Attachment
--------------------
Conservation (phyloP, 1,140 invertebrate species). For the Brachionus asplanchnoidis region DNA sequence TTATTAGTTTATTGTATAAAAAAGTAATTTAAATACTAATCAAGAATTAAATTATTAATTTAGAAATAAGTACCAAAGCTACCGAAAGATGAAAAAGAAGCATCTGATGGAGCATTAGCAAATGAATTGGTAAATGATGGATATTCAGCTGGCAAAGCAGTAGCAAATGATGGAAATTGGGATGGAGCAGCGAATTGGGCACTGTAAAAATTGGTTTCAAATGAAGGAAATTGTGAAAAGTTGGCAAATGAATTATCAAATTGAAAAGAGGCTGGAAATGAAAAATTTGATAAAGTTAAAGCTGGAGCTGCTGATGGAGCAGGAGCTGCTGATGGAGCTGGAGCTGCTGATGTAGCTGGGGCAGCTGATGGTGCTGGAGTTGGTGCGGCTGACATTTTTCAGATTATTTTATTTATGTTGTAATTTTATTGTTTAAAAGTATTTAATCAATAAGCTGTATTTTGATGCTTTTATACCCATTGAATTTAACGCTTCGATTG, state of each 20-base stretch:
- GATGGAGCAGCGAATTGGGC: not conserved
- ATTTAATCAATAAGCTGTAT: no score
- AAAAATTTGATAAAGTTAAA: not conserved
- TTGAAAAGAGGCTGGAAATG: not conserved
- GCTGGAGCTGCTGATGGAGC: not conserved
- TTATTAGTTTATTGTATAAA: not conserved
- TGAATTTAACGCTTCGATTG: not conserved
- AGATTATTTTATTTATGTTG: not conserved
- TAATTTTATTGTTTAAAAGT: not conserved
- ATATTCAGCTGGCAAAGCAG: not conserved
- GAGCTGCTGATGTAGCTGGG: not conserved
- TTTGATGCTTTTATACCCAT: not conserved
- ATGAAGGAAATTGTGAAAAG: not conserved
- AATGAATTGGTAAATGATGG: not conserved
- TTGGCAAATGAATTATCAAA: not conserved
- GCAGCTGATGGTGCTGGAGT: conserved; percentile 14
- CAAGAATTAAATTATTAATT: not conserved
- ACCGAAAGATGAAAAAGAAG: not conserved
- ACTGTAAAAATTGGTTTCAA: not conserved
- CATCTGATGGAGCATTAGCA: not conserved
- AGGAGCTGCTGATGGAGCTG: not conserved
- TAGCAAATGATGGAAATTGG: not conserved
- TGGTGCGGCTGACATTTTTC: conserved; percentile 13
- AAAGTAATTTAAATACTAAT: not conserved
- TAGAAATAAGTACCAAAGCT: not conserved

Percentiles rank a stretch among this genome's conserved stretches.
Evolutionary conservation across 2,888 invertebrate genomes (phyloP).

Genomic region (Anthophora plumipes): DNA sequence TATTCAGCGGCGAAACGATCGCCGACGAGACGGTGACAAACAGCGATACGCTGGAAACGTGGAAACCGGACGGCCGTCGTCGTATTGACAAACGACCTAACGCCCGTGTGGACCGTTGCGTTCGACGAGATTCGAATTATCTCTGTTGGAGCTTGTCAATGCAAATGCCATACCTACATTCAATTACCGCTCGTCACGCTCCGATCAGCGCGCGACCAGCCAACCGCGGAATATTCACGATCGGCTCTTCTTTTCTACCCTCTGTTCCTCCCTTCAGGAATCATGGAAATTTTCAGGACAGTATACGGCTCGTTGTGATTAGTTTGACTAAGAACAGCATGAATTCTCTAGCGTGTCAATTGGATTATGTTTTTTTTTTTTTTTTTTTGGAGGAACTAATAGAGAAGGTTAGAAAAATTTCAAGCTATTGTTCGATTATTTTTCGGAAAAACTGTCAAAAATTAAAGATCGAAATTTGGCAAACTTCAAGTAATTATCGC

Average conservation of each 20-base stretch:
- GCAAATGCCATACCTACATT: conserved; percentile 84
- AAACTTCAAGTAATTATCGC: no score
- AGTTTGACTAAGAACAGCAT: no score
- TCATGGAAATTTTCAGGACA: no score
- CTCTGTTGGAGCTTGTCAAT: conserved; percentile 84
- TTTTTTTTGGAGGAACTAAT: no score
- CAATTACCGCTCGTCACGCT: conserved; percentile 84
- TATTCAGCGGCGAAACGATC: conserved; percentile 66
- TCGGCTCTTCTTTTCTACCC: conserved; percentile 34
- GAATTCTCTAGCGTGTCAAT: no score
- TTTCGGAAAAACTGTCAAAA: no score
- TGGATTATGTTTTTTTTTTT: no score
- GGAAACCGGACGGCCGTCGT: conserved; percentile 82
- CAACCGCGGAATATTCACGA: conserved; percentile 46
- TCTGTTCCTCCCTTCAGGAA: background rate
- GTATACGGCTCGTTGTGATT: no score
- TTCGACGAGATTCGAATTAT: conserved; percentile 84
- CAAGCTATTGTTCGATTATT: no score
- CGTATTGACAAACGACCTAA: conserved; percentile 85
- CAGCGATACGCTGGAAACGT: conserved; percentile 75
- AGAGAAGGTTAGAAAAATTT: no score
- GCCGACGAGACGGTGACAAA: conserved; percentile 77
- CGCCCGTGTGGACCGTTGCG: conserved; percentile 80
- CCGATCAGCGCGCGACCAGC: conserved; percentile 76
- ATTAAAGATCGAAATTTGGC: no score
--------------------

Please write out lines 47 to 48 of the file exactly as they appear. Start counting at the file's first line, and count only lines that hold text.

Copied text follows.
- TTCGACGAGATTCGAATTAT: conserved; percentile 84
- CAAGCTATTGTTCGATTATT: no score